Background: High frequencies of the BRAF V600E mutation have been reported in pleomorphic xanthoastrocytoma (PXA). Recently, a BRAF V600E mutation-specific antibody has been developed and validated. We evaluated the immunohistochemical (IHC) detection of BRAF V600E mutation in PXA by comparing to gold standard molecular analysis and investigating the interobserver variability of the IHC scoring. We performed BRAF V600E IHC in 46 cases, of which 37 (80%) cases had sufficient tumor tissue for molecular analysis. IHC detection was performed using monoclonal mouse antibody VE1 (Spring Bioscience). IHC slides were scored independently by four reviewers blind to molecular data, including a primary (gold standard) and three additional reviewers. BRAF V600E mutation status was assessed by allele-specific polymerase chain reaction (PCR) with fragment analysis.
Results: All 46 cases showed interpretable BRAF V600E IHC results: 27 (59%) were positive (strong cytoplasmic staining), 19 (41%) were negative (6 of these cases with focal/diffuse weak cytoplasmic staining, interpreted as nonspecific by the primary reviewer). By molecular analysis, all 37 cases that could be tested had evaluable results: 22 (59%) cases were positive for BRAF V600E mutation and were scored as "IHC-positive", and 15 (41%) were negative (including 11 cases scored as "IHC-negative" and 4 cases scored as negative with minimal nonspecific staining). IHC detection of BRAF V600E mutant protein was congruent in all 37 cases that were successfully evaluated by molecular testing (sensitivity and specificity of 100%). Agreement for IHC scoring among the 4 reviewers was almost perfect (kappa 0.92) when cases were scored as "positive/negative" and substantial (kappa 0.78) when minimal nonspecific staining was taken into account.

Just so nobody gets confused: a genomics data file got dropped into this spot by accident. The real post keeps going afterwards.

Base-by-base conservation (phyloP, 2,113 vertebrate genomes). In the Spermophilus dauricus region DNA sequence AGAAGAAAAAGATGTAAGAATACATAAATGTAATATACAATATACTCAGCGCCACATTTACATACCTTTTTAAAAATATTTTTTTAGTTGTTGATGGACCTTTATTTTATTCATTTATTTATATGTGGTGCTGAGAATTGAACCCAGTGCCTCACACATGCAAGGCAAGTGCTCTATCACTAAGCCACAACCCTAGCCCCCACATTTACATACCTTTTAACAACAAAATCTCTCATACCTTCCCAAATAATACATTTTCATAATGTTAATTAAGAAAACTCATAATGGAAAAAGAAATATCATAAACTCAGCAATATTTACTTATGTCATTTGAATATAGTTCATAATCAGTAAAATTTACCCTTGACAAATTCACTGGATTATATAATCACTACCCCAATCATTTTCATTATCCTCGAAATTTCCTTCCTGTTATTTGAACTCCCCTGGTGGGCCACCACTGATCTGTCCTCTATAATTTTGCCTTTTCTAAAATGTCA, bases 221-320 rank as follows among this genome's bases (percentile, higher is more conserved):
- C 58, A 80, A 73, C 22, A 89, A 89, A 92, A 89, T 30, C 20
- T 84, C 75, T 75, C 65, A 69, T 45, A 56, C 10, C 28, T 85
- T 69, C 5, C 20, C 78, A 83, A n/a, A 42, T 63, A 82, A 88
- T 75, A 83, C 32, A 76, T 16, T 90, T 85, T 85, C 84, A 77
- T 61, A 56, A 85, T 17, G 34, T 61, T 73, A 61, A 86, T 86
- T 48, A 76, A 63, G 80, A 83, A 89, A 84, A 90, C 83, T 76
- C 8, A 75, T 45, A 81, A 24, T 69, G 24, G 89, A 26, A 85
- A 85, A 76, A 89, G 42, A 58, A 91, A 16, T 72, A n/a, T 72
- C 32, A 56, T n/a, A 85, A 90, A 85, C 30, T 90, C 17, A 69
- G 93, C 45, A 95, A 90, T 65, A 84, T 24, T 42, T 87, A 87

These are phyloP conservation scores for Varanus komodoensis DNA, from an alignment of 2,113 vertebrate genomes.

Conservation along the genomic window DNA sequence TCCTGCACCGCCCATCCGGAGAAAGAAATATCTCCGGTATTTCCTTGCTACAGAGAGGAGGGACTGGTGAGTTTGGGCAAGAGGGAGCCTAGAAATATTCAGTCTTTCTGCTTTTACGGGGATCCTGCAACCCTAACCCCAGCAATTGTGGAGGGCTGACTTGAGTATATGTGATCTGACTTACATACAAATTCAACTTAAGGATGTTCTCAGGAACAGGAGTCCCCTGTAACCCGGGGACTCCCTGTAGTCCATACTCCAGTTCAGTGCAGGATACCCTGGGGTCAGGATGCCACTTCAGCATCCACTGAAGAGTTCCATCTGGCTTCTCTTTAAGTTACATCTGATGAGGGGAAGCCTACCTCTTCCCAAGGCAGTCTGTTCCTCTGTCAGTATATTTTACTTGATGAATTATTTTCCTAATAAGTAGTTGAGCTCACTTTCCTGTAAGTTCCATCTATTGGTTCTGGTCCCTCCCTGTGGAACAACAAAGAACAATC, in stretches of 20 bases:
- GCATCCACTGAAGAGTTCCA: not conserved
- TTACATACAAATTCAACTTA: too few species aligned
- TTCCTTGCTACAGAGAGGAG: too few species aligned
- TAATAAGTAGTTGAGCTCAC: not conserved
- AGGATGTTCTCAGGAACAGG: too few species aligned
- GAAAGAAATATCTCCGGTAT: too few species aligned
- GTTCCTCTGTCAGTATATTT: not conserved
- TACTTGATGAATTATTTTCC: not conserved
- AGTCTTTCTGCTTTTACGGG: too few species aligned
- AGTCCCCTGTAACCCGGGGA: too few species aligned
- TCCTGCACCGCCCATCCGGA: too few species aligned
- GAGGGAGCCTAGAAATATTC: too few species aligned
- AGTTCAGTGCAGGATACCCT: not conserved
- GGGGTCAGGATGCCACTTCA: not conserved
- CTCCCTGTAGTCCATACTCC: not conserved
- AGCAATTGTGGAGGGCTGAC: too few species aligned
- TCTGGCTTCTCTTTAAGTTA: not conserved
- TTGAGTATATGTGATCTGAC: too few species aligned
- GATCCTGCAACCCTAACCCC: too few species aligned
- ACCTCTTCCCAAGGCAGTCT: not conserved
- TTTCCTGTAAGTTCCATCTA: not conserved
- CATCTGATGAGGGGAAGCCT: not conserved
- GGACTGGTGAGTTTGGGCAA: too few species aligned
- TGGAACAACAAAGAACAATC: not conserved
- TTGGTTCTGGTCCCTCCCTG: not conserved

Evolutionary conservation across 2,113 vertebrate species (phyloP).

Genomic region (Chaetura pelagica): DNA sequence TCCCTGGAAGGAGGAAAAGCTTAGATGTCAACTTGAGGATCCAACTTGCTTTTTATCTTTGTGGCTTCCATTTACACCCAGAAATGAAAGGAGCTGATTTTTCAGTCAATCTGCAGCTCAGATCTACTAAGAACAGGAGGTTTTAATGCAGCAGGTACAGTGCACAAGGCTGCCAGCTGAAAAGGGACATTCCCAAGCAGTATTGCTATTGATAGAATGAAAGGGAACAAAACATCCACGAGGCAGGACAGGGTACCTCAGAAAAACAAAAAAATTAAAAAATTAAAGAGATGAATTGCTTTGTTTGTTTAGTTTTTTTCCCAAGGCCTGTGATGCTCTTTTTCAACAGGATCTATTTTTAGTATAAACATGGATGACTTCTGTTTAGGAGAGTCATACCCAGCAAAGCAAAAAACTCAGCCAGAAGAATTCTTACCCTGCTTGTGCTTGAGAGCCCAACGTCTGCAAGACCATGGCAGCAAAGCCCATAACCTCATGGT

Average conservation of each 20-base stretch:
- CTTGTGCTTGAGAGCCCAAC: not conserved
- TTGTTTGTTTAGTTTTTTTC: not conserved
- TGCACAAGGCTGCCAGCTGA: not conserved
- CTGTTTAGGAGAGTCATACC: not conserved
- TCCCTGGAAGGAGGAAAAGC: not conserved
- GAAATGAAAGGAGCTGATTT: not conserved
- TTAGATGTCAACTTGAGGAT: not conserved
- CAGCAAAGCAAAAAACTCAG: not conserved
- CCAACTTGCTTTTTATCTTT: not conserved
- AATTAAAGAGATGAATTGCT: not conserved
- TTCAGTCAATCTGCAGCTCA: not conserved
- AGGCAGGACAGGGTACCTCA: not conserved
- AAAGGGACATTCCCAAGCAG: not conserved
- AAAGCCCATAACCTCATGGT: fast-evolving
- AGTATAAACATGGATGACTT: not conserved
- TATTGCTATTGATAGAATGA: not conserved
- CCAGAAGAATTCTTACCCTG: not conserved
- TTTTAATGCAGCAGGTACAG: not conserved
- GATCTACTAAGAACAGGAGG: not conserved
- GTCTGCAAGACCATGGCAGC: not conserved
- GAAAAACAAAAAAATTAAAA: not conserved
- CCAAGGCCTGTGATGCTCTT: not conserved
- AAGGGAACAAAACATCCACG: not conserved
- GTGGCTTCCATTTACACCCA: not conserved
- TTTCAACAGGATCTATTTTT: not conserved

Conclusions: We conclude that detection of BRAF V600E mutation by immunohistochemistry is highly sensitive and specific. BRAF V600E IHC interpretation is usually straightforward, but awareness of possible nonspecific staining is necessary and training is recommended. It is a practical rapid method that may avoid the need of labor-intensive molecular testing and may be most valuable in small biopsies unsuitable for molecular analysis.